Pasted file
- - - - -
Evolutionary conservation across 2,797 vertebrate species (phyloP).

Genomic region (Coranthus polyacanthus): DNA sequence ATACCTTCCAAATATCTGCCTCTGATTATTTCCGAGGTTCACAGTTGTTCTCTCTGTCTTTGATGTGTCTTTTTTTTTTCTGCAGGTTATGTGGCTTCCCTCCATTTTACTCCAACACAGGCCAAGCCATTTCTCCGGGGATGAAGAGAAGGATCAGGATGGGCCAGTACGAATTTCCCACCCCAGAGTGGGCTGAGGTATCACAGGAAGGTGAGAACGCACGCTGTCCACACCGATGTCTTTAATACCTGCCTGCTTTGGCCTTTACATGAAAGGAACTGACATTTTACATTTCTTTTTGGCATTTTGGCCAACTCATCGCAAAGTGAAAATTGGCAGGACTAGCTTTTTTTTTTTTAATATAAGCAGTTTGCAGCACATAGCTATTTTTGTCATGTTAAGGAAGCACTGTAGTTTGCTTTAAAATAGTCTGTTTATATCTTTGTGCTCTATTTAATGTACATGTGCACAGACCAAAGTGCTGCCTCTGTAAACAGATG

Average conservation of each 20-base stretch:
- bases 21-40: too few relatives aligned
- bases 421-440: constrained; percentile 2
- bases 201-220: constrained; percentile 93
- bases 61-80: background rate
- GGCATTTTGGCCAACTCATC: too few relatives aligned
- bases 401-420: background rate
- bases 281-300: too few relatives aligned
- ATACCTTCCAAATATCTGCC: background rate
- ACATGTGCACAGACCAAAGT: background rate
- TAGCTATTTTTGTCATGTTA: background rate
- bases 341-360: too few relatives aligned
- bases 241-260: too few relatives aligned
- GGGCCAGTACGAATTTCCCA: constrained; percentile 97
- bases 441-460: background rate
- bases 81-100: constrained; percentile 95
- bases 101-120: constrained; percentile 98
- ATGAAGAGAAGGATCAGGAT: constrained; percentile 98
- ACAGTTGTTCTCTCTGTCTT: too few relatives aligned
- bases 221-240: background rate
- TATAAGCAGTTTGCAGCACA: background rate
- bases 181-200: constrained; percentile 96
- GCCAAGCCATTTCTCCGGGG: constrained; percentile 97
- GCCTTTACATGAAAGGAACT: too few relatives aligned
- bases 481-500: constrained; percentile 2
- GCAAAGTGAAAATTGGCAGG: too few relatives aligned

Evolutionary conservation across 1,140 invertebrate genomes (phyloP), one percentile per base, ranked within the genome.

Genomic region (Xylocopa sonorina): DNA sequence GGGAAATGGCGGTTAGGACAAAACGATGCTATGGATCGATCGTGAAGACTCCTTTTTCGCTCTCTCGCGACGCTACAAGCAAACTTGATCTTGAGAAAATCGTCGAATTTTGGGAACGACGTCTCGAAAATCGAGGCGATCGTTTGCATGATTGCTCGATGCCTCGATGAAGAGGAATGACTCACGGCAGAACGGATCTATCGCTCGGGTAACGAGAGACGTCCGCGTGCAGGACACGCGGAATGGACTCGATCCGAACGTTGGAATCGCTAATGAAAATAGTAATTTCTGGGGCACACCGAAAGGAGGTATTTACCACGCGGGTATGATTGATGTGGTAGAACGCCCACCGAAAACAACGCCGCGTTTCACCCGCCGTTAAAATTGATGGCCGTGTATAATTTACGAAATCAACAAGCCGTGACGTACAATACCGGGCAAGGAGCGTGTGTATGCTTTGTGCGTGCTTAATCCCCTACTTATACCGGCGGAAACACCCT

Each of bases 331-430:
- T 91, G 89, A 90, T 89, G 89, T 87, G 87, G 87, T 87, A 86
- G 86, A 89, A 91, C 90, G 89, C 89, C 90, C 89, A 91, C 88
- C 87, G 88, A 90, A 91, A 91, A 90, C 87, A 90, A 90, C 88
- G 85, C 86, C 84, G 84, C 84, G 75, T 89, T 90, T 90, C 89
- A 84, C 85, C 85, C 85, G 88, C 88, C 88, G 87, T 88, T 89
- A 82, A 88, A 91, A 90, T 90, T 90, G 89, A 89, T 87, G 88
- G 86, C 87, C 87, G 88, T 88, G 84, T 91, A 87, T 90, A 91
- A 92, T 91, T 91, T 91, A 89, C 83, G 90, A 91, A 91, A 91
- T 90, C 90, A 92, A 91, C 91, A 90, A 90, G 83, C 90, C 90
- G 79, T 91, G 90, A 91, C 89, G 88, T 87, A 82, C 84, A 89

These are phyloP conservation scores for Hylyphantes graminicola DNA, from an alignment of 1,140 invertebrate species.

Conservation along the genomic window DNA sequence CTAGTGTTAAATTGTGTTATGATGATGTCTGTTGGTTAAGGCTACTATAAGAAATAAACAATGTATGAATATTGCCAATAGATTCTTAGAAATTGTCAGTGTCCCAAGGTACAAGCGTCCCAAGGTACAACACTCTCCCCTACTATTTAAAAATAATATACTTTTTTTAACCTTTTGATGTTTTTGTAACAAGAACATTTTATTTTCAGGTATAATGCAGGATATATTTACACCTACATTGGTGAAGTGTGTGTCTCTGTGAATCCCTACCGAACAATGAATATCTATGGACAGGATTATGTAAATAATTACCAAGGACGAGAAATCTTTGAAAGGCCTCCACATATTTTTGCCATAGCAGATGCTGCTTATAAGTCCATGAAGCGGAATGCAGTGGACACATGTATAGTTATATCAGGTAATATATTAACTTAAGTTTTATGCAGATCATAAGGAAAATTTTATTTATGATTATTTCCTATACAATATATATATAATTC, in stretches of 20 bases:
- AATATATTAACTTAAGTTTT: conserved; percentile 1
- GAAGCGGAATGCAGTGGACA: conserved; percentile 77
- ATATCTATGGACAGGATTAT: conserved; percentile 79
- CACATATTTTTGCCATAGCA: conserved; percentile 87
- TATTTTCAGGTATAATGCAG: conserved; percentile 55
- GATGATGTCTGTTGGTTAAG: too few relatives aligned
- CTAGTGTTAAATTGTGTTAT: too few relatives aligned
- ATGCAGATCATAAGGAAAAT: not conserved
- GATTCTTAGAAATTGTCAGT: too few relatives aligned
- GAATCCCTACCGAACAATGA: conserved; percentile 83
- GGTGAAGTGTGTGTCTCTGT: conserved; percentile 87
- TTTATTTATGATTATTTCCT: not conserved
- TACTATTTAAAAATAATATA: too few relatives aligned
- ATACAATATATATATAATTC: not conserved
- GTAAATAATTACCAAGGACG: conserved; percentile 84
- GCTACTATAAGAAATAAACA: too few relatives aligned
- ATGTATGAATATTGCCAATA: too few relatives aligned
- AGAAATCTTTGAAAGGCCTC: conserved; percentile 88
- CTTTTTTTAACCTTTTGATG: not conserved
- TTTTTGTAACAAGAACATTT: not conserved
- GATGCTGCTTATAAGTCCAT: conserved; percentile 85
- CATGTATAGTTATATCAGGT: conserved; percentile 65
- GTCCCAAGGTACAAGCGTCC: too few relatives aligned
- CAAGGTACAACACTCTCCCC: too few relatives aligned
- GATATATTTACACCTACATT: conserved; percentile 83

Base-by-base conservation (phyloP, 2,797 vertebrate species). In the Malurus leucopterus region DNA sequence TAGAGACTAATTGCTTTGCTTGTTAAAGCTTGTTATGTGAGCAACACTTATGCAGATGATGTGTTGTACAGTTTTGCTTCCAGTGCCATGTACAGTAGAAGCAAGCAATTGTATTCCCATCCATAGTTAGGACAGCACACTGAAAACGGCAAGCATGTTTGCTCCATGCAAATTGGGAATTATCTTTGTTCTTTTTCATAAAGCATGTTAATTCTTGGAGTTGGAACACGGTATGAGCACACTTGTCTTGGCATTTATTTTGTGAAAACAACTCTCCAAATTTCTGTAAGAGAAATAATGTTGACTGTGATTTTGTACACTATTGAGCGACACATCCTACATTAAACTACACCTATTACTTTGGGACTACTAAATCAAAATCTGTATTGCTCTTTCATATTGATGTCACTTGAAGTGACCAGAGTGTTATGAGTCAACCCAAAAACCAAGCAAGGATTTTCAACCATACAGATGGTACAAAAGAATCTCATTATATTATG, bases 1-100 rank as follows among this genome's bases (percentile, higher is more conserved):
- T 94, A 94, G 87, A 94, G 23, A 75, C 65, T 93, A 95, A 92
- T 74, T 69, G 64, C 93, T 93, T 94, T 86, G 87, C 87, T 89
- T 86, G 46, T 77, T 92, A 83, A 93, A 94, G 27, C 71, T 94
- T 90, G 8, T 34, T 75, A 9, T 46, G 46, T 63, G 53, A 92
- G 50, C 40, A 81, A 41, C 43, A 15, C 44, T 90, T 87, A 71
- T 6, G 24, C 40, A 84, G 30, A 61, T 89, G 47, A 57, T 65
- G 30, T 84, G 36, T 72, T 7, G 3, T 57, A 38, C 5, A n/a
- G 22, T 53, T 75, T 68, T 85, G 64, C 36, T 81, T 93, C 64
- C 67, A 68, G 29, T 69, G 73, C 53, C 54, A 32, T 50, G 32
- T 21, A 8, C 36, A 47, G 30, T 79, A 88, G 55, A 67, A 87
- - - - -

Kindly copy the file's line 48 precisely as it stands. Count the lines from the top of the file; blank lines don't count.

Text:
- TATTTTCAGGTATAATGCAG: conserved; percentile 55